This year my fellow trouble maker Caroline Cardus and I were lucky enough to be funded by Future’s Venture – a radical art fund – to launch some art interventions under the project name of Section 136. Section 136 is a radical mental health art-action programme where madness is questioned, and institutional monsters are confronted using art, love, rage and sheep. In the ‘normal’ world Section 136 is basically a police power to remove madness from the streets, by detaining those acting in a way that is harmful to itself and others.
But my question is what is madness? We live in crazy-making times, and people are becoming more and more distressed because if it. Psychiatry would like to say it is to do with a broken brain. I say it’s to do with a broken heart. This society breaks our hearts again and again. Khrisnamurti said ‘It is no measure of sanity to be well-adjusted to a sick society.’
One of the interventions in the project is Bedlamb. Bedlamb are going to be conversations that takes place on a bed covered with cuddly lambs in unusual locations which contrast or compliment conversations about issues surrounding madness. Bedlamb is named in reference to Bedlam, the nickname for the original Bethlem Institution for the care of mad people and also a word that means ‘uproar and confusion’. It also comes from my long term affinity for lambs and sheep as herd animals that are meek and biddable, giving those who control them much, yet needing very little. Lambs represent innocence and sacrifice. In Bedlamb, I will be talking to a range of people about what is madness and why people are going mad, and it will be turned into a film.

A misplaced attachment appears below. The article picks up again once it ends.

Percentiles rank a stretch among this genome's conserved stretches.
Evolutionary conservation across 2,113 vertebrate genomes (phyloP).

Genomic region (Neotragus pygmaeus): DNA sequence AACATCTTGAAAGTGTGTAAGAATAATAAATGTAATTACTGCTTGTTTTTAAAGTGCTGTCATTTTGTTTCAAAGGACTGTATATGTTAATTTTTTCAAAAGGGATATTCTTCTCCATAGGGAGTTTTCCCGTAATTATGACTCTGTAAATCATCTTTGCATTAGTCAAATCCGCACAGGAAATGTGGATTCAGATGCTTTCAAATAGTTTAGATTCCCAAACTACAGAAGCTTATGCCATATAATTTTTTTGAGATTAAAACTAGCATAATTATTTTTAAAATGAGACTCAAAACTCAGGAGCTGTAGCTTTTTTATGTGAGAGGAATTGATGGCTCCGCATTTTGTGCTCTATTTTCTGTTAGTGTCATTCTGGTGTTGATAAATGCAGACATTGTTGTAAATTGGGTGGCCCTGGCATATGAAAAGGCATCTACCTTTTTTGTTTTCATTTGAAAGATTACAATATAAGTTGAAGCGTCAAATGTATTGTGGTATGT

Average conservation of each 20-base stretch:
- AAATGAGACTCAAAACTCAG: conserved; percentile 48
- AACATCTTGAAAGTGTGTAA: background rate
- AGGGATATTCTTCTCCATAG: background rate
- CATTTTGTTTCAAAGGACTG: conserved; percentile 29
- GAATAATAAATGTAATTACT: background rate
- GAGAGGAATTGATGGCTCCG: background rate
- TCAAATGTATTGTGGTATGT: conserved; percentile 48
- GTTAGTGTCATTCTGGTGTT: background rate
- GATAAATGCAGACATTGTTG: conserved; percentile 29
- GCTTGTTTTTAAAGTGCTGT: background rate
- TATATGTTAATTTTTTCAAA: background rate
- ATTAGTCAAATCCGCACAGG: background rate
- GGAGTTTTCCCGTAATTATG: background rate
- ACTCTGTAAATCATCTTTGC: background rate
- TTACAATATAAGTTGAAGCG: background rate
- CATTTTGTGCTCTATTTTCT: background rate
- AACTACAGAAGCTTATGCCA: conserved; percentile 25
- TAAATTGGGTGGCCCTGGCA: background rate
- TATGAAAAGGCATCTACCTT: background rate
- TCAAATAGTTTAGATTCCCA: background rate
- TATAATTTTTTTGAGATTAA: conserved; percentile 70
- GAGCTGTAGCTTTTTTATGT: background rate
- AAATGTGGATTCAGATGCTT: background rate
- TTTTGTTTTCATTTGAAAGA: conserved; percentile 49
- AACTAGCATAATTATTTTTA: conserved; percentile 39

We have come up with a few locations in London and Great Yarmouth to do this as we are interested in what the ordinary person on the street thinks of madness and the reasons behind it, but our first day of filming was actually in a sheep field in Peterborough to set the scene. Caroline has a mate whose parents own a small holding, which includes sheep. SHEEP! Did I tell you I love sheep? It was a dream job. We were told by Tim, their owner, that they were easily bribable with rich tea biscuits so the hope was to some talk to camera explaining Bedlamb with sheep sharing the screen with me. I also hoped to interview a sheep, but they weren’t interested in talking about madness. Being baaaarmy is human thing. We set the scene by placing the airbed with headboard in the field, and then topping the bed with cuddly sheep. The sheep watched with am-ewe-sment at these strange humans invading their space and wondered why we had fake sheep. I think they were ready to protest at these fluffy scabs who were willing to work for no biscuits. You couldn’t pull wool over their eyes. They weren’t going to be fleeced out of anything. I have to say they were professionals, milling around the bed as I did my pieces to camera as long as I fed them biscuits. They were quite gentle. I keep all my fingers. But soon they got bored of the work and biscuits and Caroline had to act as a sheepdog to get them in frame. But mostly they flocked off. One of the older lambs, April, was a good sport, who would still work for rich tea biscuits and she shared the bed with me as I pretended to have 40 winks. Yes, a mad thing to do but I am an expert in my field. Can’t wait to take this bed on tour and raise bedlamb in strange places and see what people say. It is going to be an interesting experience – baaaa none.